By Gregory Bateson
May 12, 1979 At The Hermitage
The following article was originally published in the CoEvolution Quarterly, Spring 1978, pp. 44-46. With very many thanks to Stewart Brand for his permission to reproduce it in this web page.
There was once a beautiful lady, whose habit it was to sleep on disused railroad tracks.
In that same country there lived also a brutal surveyor who ran the trains up and down the tracks. He was at heart an explorer and therefore was particularly attracted by those branches of the railroad system where no trains had passed within living memory. These were precisely those tracks where the lady delighted to slumber.
So it happened over and over again that she would be disturbed in her sleep and compelled to retreat hastily while a powerful and smelly engine dashed over the very place she had been happily resting.
Every time this happened there was a falling out between the lady and the gentleman. He maintained that she was an old-fashioned, trivial, and superstitious thing. She, in return, would spit out insults in a quite unladylike manner saying that he was indeed a thing, subhuman, and nothing but a small boy interested only in silly noisy toys.
And so it went on. For about two thousand years she would always be finding new and unexplored parts of the railroad system upon which to sleep and he always choosing those very branches of the tracks for the exercise of his monstrous vehicles.
He asserted that it was his right - and even duty - to map the railroad system and that the whole system was entirely his - especially the unexplored parts of it. He argued that the system was a single, entirely logical-causal network of tracks.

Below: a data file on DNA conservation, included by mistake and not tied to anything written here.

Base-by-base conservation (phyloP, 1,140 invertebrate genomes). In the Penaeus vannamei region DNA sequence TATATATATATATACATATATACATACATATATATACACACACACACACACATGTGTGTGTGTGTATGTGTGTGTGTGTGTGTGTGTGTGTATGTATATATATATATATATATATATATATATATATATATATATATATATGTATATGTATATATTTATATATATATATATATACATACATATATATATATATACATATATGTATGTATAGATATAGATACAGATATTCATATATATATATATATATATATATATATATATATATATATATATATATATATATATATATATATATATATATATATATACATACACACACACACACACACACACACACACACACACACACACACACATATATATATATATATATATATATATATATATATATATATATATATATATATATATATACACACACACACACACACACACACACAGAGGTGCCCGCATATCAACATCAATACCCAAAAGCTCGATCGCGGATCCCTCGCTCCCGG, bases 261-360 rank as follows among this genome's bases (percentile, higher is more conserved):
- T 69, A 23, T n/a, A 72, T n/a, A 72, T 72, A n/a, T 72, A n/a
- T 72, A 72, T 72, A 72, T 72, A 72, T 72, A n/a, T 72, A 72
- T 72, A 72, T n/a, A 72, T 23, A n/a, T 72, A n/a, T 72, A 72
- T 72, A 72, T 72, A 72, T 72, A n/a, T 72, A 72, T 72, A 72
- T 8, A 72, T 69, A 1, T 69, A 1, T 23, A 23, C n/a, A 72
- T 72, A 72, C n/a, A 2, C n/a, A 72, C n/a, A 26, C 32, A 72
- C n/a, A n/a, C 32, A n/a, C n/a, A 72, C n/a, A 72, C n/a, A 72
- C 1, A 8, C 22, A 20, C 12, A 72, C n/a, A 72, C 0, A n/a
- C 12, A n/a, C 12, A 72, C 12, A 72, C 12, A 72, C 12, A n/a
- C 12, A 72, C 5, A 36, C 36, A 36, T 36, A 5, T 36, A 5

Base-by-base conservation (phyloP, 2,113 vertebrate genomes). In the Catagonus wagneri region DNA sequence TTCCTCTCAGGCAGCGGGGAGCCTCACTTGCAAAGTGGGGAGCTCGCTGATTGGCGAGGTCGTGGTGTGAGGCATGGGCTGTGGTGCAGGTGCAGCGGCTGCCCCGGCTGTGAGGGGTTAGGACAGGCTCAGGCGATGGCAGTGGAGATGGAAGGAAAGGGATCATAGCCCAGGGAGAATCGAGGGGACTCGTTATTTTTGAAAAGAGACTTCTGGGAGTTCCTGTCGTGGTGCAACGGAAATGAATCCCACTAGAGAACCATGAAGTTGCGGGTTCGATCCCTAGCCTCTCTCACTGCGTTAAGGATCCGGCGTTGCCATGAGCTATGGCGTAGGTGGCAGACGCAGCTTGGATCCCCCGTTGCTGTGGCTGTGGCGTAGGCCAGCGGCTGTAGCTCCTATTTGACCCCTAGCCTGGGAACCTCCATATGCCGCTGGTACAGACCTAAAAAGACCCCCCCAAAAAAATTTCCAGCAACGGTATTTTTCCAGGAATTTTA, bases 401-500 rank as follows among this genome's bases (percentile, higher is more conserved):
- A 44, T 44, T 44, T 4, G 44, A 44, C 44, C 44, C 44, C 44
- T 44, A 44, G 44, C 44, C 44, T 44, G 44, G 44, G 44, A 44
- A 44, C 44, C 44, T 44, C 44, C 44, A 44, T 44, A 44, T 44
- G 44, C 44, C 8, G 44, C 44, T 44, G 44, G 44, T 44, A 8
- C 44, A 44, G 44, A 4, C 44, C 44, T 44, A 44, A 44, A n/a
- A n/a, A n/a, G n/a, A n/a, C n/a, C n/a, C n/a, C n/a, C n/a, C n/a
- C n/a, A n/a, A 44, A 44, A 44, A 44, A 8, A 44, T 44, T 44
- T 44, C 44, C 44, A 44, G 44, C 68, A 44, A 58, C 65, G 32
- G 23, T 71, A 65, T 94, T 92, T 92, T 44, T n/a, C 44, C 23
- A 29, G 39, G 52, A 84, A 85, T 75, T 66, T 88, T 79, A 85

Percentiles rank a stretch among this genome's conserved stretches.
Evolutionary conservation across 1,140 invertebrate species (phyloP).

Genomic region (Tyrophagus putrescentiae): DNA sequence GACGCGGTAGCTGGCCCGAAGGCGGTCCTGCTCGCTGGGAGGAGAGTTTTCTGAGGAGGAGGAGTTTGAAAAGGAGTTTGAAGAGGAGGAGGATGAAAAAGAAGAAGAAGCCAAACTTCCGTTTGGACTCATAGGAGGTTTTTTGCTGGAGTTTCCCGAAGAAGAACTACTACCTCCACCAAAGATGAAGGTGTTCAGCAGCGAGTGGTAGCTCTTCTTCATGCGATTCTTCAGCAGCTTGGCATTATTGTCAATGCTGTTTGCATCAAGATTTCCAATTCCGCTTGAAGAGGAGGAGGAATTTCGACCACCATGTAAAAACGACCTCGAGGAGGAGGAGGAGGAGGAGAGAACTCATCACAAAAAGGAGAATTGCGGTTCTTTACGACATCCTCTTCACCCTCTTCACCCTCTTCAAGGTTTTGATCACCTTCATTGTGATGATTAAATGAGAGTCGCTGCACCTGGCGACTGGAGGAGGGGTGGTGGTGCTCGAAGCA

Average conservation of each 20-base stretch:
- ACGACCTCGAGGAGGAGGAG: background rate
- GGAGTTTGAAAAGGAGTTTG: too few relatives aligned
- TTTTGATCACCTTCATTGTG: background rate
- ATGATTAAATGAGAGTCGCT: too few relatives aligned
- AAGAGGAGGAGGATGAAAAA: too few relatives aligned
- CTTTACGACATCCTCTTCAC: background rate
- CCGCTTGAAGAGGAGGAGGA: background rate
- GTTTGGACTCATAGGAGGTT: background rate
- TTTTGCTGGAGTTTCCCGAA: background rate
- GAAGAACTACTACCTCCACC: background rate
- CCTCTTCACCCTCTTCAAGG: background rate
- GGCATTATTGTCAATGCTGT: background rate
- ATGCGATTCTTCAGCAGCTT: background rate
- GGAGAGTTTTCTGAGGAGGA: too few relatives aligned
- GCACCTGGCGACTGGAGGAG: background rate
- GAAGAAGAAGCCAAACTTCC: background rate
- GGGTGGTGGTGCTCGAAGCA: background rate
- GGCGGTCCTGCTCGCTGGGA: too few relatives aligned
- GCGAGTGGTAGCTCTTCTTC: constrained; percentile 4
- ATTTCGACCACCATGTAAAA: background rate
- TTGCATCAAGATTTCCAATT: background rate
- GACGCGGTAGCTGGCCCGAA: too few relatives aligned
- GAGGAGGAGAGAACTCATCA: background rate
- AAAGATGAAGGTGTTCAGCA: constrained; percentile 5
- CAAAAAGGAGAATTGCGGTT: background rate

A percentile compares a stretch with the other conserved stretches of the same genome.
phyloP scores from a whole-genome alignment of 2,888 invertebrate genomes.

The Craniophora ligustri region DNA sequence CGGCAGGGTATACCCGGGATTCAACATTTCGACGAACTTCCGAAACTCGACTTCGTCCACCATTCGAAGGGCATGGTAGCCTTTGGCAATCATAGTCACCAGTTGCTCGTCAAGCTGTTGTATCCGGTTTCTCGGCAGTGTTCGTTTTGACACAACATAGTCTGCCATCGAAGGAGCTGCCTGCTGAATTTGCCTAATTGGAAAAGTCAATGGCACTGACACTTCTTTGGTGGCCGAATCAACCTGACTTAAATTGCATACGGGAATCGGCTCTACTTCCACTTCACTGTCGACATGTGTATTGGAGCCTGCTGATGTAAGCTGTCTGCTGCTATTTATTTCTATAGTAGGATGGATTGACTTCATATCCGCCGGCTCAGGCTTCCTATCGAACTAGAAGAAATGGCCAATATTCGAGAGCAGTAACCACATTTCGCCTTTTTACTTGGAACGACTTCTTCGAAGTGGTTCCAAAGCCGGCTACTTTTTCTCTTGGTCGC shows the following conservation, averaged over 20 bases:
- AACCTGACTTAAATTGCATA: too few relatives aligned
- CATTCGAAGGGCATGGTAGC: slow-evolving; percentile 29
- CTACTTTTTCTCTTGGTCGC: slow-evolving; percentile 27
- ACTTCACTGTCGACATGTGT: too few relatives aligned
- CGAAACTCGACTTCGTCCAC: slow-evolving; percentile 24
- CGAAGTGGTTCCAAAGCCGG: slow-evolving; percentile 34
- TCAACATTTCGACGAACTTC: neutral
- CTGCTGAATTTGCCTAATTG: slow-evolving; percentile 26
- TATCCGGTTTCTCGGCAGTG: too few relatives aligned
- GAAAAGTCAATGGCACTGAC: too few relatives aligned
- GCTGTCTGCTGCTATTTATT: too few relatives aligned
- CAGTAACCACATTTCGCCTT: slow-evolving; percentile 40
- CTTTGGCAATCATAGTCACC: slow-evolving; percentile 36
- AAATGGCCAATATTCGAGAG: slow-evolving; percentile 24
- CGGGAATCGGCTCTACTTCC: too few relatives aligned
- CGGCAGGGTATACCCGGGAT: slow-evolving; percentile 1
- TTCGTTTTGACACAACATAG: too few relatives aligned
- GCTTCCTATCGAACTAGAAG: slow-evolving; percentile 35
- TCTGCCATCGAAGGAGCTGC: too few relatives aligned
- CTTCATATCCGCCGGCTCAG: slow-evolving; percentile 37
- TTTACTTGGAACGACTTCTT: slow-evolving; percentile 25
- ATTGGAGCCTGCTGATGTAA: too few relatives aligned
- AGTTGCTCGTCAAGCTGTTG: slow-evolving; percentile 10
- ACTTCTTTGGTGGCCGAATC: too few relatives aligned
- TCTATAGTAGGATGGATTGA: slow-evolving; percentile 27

She averred that the tracks were designed for the rest and peace of the human soul and cared nothing for his dreams of causality and logic.
He mapped every detail of the tracks along which he ran his engines. She continually found other parts of the system not yet mapped.
One day the engineer carelessly left one of his maps beside the track and the lady found it. Gingerly, holding it only with the tips of her fingers, she picked it up. She handled it as if it had been left there by the devil.
It was curiosity that led her to open the map, unwilling to see what it might contain and therefore not really looking at its details. Looking at this from a distance through half-shut eyes, she was surprised to find that thus half-seen, the document was in itself beautiful.
At the next confrontation between herself and the engineer she said without thinking, And you dont even know that your own maps are beautiful.
At this the surveyor was amazed. He gruffly replied that he was not interested in that.
She said to herself Ah, then there is something in the universe in which he is not interested. That something belongs to me.
For ever, she said.
After they parted, each considered what had been said. The surveyor was forced to agree that indeed the beauty of his maps and correspondingly the beauty of the railroad tracks were not within his province. She, on the other hand, was delighted and hugged to herself the secret knowledge that he would never invade what she most valued - the elegance and symmetry of the total system. Not its details but its foundations.
At their next meeting he asked whether she was still interested in the so-called beauty of the maps. When she rather defensively replied in the affirmative, he said in an offhand manner that he had perhaps something to show her.
He then confessed that while she slept upon the railroad tracks he had come quietly and had made a careful drawing of her body. It was this drawing that he wanted to show her.
He unfolded and placed side by side before her his map of the railroad tracks and his drawing. He said it was scientifically interesting that the map and the drawing appeared to resemble each other in many formal characteristics. He specially wanted her to see this strange resemblance between the two documents.
She briefly dismissed the matter. She said she had always known that. But, saying this, she looked away and smiled.